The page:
She wished for a destination. She always heard New York City was where people went to follow dreams and when they were homeless and alone. But she wanted sun. She wanted California. That name just seemed magical to her. Perhaps her passion for the 60’s drew her there. She grabbed one of her duffel bags and pulled out her CD holder. She flipped through until she found the Beatles. She placed the CD into the slot and turned it up. Then she took her foot off the brake. The car began to roll slightly. She pressed it back down heavily, yanked the car into park, and cranked the dial again. She opened the door, jumped out and stood there on her friend, the road. She felt the heat of the sun and lifted her arms up as if offering herself to the sky. And she screamed again. Not in panic or pain but in pure victory. And then she danced. She felt the song and it made her chest ache with memories and pleasure. She danced in circles. Pounding the pavement, doing pinwheels, laughing and singing. She pretended she was the girl they were singing about. She was the face he had just seen and she was the girl like no other. And maybe she was. The chords faded out and the next song came on.

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“Nothing’s gonna change my world,” she whispered. She laughed. She was destroying her world and actually living in someone’s else. Or everyone else’s. The big world. She had left her bubble and taken her broomstick and flown west. And now she was here, standing in the desert, dancing to the Beatles.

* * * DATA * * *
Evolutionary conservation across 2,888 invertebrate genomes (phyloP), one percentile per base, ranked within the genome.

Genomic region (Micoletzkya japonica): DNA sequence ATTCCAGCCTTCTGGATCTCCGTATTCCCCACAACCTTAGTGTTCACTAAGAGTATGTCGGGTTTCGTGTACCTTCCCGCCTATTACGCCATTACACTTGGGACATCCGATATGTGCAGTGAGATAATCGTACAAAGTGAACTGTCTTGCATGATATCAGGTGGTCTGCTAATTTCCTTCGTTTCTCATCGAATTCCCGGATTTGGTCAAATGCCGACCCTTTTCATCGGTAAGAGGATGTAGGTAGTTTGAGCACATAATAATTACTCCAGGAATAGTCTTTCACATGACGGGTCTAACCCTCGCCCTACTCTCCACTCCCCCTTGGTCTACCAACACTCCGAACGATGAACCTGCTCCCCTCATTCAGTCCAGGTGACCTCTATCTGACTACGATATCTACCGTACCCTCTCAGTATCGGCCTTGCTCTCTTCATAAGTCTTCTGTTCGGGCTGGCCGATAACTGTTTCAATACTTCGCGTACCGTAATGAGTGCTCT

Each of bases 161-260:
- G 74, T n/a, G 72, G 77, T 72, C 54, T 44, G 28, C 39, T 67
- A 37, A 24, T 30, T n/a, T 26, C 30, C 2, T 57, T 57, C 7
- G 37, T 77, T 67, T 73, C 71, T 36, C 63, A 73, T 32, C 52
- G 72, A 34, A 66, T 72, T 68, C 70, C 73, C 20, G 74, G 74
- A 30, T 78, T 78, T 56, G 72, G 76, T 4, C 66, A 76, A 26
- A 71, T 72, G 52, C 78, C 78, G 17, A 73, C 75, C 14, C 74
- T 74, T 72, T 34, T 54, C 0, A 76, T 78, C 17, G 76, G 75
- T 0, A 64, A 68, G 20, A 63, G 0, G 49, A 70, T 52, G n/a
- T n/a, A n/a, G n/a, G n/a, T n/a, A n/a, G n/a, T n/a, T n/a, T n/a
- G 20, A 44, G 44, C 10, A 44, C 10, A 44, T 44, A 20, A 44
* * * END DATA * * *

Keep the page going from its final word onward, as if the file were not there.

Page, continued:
It’s funny to take yourself back years ago. Mostly you go back to your childhood or another time when you were stressed and freaked out over something small and think “Shit, who would have thought I would be lead here in this moment?” You have plans for yourself but rarely that is what actually happens. Usually it’s a different version of the play you write for yourself. And here she was, starring in the epic journey of another brokenhearted dreamer.

She got back in the car and a new song began. Hard guitar, angry vocals, perfect. She shut the door, pressed the brake, and put the car back in drive. She took a breath. A real deep breath and let it fill her whole body with the dirt from the air and the sun from the sky. Her skin tingled with the heat. She stared back at the road and thought, “Ok, here we are, you told me the truth and now I expect you to keep your promise. You lead.” She took her foot off the brake and began to drive. Still, even with her eyes open, she could still see his mouth. The mouth she longed to kiss and could still imagine how it tasted. She licked her lips and tried to erase the salty cigarette taste she remembered. Maybe she could keep that one memory…just that one…

                She let the road lead on….

 

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The Road Trip From Hell

31 Aug